More information continues to come forth regarding Samsung’s bold decision to permanently suspend production and sale of its newly announced Galaxy Note 7 smartphone. Thus far, the information points to both product design/management as well as supply chain related learning. While it is still rather early to be able to definitely conclude what led to this brand debacle, the one clear aspect is that the Samsung Note 7 incident will be of multi-industry discussion, thought exchange and study for many months to come.  samsung-galaxy-note-7-recall-fire-explosion-sized

Many industry, business and other media voices are already concluding that Samsung’s decision to terminate the Note 7 product represents a bold effort to protect its overall brand and creditability with customers. The more that the negative publicity continued regarding Samsung, the more the damage. New reports and social media commentary are surfacing that the manufacturer’s engineering teams were themselves challenged with determining the specific root cause(s) of the thermal runaway fires.

We initially call Supply Chain Matters reader attention to a recently published and rather insightful New York Times report: Why Samsung Abandoned Its Galaxy Note 7 Flagship Phone. This report indicates that within its process of overall response to reports of phones exploding and catching fire, Samsung’s engineers were unable to replicate the fire conditions. Further noted was that because of the tight deadlines and intense internal visibility to find root cause, engineering elected to conclude that the effect had to be associated with faulty batteries or battery design.

In August, the looking glass, as this blog speculated, quickly turned to battery supplier Samsung SDI. The Times citing documents from a South Korean product safety regulator as a source, indicates speculation that either the plates inside the battery were too close or the battery had defects in insulation or coating of electrodes. The early September product recall of 2.5 million phones was targeted to those Note 7’s that had Samsung SDI batteries. Both Samsung and the Korean regulatory agency turned to batteries supplied by alternative battery ATL to be those to be incorporated with the recall’s replacement phones. That decision reportedly backfired when reports of fires associated specifically to the replacement phones began to quickly surface.

No doubt, these efforts involving suspicions with battery design operation caused Samsung’s internal supply chain teams to scramble for a response plan.  We speculated in our prior blog commentary that the rest of smartphone and consumer electronics industry was obviously watching events very closely as well to ensure that a battery defect was not involved with other product supply chains. Samsung SDI itself is a supplier to many other branded smartphones including Apple’s iPhone.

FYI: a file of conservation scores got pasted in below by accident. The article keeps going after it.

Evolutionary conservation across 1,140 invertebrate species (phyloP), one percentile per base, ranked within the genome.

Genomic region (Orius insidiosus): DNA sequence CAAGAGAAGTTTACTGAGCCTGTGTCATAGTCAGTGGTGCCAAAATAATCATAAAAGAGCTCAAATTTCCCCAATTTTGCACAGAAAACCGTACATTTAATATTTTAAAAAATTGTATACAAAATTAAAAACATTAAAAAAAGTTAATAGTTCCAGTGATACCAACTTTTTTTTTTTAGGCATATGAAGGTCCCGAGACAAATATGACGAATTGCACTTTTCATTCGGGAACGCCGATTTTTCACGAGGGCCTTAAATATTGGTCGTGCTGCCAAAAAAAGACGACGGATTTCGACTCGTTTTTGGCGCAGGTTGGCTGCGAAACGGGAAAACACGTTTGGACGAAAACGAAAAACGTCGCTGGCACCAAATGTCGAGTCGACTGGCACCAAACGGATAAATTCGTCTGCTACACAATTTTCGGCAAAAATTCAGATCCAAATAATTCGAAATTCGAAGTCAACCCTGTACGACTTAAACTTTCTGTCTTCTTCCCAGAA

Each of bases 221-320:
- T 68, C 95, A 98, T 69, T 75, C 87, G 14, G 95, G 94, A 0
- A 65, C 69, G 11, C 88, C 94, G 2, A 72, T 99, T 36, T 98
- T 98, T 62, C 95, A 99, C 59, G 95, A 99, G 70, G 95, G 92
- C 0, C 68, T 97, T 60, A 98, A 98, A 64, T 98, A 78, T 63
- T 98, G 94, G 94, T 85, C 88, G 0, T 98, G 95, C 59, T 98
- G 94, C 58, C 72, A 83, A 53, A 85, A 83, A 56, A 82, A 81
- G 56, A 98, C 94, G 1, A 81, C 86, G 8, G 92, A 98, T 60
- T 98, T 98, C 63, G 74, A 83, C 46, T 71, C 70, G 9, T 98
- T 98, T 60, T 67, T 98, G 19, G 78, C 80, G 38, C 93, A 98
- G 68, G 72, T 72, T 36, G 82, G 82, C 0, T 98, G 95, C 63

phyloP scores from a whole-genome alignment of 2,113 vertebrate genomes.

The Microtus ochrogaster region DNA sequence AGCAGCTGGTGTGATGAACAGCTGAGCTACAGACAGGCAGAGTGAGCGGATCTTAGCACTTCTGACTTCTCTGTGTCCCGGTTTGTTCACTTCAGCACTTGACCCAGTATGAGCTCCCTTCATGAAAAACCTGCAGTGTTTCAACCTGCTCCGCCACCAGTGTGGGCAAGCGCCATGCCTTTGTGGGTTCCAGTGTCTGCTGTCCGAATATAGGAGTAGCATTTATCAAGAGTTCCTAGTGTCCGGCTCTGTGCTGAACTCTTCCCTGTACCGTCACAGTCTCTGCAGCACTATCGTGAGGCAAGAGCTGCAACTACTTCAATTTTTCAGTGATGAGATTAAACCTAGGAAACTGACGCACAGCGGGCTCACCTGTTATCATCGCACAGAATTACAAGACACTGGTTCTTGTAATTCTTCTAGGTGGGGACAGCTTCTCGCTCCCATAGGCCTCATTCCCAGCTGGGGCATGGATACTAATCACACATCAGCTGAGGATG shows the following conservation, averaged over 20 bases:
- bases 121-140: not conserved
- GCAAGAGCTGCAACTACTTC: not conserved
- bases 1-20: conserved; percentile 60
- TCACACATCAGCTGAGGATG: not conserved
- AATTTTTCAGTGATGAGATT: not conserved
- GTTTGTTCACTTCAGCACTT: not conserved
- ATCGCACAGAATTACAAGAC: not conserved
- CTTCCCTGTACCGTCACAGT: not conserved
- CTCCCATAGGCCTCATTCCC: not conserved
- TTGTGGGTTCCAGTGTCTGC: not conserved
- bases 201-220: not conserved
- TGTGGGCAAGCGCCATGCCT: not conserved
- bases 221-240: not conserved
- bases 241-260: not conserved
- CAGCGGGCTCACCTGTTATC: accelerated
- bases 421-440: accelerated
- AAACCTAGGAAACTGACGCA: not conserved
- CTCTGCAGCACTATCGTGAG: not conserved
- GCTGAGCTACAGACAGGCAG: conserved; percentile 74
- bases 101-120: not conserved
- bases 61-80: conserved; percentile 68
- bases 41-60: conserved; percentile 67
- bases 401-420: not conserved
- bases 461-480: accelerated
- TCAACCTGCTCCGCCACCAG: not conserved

The Times article goes on to cite a former director and battery expert at the Korea Electronics Technology Institute as indicating that blaming the batteries as the problem was too quick to judgement given the lack of definitive post-testing data. Instead this expert noted: “The problem seems to be far more complex”.

Other reports that we have reviewed thus far also point to engineers under the gun to quickly resolve the cause of fires with un-conclusive or definitive test data. In the end, concerns for the brand, and concerns for short and longer term revenues and profitability seemed to have taken hold. Equity analysts at Credit Suisse had recently estimated that the Note 7 recall could cost Samsung upwards of $19 billion in lost revenues. Research firm Strategy Analytics had earlier estimated more than $10 billion in financial losses. Samsung itself has indicated to shareholders that it anticipates A $5.3 billion loss during the next few quarters. The manufacturer has already downward adjusted its third-quarter profit forecast by $2.6 billion. Thus the financial implications of this incident can be substantial.

In today’s world of global business, events reverberate continuously at the speed of social and traditional media. Staying in-front of and in-control of such information flow, particularly when it involves brand crisis is a daunting challenge that requires expert resources.  Industries further exist in an overall business environment more inclined to lawsuits and litigation response to product recall incidents which often hampers open communication and timely response when lawyers become the filter for external and internal communications and investigation mechanisms. We have observed that theme consistently in these incidents as well as the supplier implications.

While information, discourse and industry implications related to the 2016 Samsung Note 7 product management events will continue to unfold, we offer one clear takeaway.  The business process, information, market intelligence and decision-making relationships among product design, management, procurement and broader supply chain strategy teams is ever more important and required in today’s global business environment. No company is immune, regardless of stature or brand identity. The supply and product value chain leadership and accountability umbrella is broad and ever more inter-dependent.

Supply Chain Matters advocates that Sales and Operations Planning and internal organizational management mechanisms include product design and management as an entity within integrated business and operations planning.

Bob Ferrari

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